Elder Martini CEO, ELEKEIROZ
"The inorganic sector, led by the agricultural sector, has been performing the best due to the global supply chain shock in the fertilizer space."
What have been the standout milestones achieved by Elekeiroz in the last 12 months?
The chemical industry as a whole has been going through a remarkable time, achieving year on year growth of 33%. The last quarter of 2021 in particular was terrific for Elekeiroz, and we carried this momentum into the first quarter of 2022. There are still challenges, such as a commercial balance deficit and foreign competition, in addition to ongoing global supply chain, freight and logistics disruptions. However, these disruptions have helped the domestic producers like Elekeiroz become more competitive.
Demand was expected to fall in Q2 2022 due to inflation, but we have not registered that decline yet. Elekeiroz is still forging ahead with strategic plans, including the recently completed acquisition of Nexoleum, a soybean oil startup.
Elekeiroz has two main product lines which have both performed well – our organic range, which is mostly fossil raw material based but also has renewables coming from soybean oil, and our inorganic line, which serves several segments like agricultural, chemical, etc. The inorganic sector, led by the agricultural sector, has been performing the best due to the global supply chain shock in the fertilizer space. This has accounted for about half of our revenue and continues to grow at a steady pace.
Can you comment on the rumour that private equity H.I.G intends to sell Elekeiroz, and what this could mean for the company moving forward?
A private equity firm’s business is buying and selling companies, and in the current market we are seeing a lot of deals happening and large companies changing hands, such as the Indorama-Oxiteno deal. Three years ago our ownership changed hands, and we expect the boom our industry has experienced to stimulate more M&A or transactions between private equity shareholders in the future.
As Elekeiroz is a well-established company, a new owner would not necessarily mean a major shift in business operation or overall strategy.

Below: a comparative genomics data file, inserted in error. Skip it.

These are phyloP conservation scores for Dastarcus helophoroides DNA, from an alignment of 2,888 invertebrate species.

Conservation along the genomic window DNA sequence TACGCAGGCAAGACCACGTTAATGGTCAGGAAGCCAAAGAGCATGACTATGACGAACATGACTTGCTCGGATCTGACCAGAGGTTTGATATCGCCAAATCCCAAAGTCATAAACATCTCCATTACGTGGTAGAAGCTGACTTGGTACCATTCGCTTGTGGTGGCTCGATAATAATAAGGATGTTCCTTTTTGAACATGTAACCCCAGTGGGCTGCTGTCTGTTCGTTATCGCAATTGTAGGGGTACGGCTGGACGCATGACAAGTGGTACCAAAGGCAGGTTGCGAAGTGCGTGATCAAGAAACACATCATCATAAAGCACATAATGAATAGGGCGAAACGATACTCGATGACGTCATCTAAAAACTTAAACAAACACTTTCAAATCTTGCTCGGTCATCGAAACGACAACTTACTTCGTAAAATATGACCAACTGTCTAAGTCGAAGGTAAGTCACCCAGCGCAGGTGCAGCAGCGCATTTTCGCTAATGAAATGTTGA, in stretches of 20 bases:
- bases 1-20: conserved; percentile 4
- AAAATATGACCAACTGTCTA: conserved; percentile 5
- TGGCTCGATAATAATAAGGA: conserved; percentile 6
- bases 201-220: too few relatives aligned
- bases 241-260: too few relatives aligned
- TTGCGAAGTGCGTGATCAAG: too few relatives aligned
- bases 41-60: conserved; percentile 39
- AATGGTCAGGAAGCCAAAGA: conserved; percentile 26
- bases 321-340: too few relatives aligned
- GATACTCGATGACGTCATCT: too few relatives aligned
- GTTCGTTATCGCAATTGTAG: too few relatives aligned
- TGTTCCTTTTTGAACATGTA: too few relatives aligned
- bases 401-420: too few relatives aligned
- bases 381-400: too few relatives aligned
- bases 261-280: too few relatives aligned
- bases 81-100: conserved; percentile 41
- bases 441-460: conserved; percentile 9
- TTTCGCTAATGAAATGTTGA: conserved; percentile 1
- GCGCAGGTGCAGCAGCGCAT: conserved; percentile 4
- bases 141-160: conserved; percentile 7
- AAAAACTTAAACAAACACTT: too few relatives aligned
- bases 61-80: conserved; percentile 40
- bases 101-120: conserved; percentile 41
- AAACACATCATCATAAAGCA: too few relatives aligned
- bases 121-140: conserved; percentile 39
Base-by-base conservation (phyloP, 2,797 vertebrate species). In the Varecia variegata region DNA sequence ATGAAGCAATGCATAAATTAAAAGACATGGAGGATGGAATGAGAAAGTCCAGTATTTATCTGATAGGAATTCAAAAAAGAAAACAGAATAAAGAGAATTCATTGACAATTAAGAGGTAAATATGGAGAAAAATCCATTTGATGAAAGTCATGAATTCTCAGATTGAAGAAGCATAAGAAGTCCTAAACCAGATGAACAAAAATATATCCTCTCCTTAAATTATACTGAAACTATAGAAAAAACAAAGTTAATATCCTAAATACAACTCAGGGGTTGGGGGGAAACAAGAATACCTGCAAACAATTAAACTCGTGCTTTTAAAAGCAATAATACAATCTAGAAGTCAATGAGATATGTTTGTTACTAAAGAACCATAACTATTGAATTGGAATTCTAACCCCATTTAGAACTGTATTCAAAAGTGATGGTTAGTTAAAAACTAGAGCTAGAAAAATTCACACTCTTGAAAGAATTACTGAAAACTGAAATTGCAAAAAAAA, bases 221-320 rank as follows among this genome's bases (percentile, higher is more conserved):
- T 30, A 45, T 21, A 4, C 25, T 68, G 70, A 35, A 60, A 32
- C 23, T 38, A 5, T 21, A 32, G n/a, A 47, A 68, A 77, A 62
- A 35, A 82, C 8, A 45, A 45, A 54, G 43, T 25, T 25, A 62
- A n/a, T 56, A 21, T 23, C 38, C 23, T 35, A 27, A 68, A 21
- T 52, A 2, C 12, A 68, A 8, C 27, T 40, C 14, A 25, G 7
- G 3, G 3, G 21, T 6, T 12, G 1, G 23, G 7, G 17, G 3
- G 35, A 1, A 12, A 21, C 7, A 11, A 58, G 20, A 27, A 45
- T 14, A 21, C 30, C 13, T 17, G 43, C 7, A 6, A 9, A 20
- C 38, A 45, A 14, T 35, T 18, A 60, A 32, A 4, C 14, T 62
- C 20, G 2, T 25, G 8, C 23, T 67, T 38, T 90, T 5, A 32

What would you say have been the biggest challenges faced by Brazil’s chemical sector recently?
The world has been facing the impact of inflation recently, but this is not a new phenomenon for Brazil. The Brazilian Central Bank saw what was happening in Europe and was able to anticipate and react beforehand. However, the effects of inflation are acutely felt by the everyday worker, which will lead to decreased consumption.
The next biggest challenge has been judicial stability, particularly under the highly polarized political climate in the country. The current government has made some interesting reforms, but more fiscal and judicial reforms are necessary. As an example, first and second generation chemical industry businesses had access to an incentive called the REIQ (Special Chemical Industry Regime) that was canceled by the current administration. Starting next year this fiscal incentive will no longer exist. The policy was created to put the local chemical industry on an equal playing field with our counterparts in Europe and the US, and losing this incentive will damage competitiveness. The industry is working on lobbying efforts on all levels to be able to safeguard the interests of the market.
Now Brazil’s new gas law (New Gas Market) has been implemented, what changes have you noticed?
Although the new gas market is a positive step, we have experienced challenges and obstacles at every phase with these new regulations. Petrobras is still the dominant player in the market and is also able to readily import supply when necessary. Moreover, the energy crisis in Europe and war in Ukraine has made the transition difficult due to the rise in prices. The first tangible steps towards the new gas market have been taken but currently the biggest beneficiaries are the gas concession holders. We have contracts with regional suppliers buying on the new gas market but our contract prices are based on Petrobras and where Brent is trading. There is also a debate happening around the quality of this gas, but this still has to be looked into.